Grassroots Commentary

A Nostalgic New Year's Look at the '50s

By Mark W. Hendrickson · Jan. 3, 2013

Editor's note: A version of this article first appeared at Forbes.com.

New Year's observances blend recollections of the past, celebrations in the present, and anticipation of the future. For a variety of reasons, I'm feeling nostalgic this year. I've been giving a lot of thought to the decade of my childhood – the 1950s.

In October, my wife and I saw a play in which people weary of the hectic pace of contemporary life could escape to an “authentic” 1950s community where the more relaxed pace of the past had been recreated. In the play, the benefit of relocating to the '50s was a simpler, less stressful life, but it came at a price – enduring racial and sexual prejudice. The problem was that the playwright – a man in his 30s – had zero feel for the era. He simply reproduced various one-dimensional stereotypes about the '50s that he had heard or read.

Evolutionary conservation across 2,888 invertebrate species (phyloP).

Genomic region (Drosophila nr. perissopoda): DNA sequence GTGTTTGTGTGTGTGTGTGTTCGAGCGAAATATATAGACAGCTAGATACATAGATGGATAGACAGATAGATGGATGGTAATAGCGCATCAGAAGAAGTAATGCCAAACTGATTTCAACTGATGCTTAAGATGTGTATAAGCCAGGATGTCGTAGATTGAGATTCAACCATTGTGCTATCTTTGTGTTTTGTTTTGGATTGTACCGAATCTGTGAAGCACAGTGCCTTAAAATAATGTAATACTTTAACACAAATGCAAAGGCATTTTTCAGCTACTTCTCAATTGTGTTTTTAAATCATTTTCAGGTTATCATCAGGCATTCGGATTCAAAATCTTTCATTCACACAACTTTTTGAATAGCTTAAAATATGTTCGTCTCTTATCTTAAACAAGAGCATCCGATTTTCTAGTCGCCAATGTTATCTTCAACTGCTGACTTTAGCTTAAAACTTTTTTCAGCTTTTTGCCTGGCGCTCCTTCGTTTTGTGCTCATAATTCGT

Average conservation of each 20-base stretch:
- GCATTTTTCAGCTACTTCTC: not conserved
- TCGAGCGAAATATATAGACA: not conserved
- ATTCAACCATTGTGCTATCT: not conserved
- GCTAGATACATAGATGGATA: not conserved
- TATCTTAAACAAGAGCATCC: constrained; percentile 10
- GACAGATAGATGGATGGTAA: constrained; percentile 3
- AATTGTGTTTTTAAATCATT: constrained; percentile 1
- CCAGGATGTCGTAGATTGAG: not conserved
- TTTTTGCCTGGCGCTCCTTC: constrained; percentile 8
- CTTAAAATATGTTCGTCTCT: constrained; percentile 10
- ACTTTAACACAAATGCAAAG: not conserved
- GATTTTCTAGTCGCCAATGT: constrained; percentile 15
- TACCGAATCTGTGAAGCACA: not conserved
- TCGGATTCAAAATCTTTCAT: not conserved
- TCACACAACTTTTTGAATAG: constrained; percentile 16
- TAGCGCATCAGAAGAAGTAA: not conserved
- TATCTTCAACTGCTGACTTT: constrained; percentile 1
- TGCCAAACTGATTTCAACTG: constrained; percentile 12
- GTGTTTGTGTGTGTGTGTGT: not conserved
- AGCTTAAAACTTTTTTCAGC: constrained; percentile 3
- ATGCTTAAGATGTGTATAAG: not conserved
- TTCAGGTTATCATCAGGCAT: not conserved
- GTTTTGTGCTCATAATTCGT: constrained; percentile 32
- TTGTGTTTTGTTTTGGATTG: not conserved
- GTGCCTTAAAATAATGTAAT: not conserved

Why do so many intellectuals disparage the '50s? Bashing “the man in the gray flannel suit” became an intellectual cause celebre. Writers vied to see who could heap the most scorn on the allegedly boring conformity of that receding decade, drawing supercilious caricatures of middle-class men and women of the era as superficial, plastic figures.

My view of the '50s is more benign. I recall it as a happy, safe time – almost a Golden Age in American history. Playwrights might prefer the pathos of the depression-filled '30s or the tragedies of the war-torn '40s as more fruitful backdrops for their stage dramas, but in real life, I'm glad I got to be a kid at a time of relative peace and prosperity.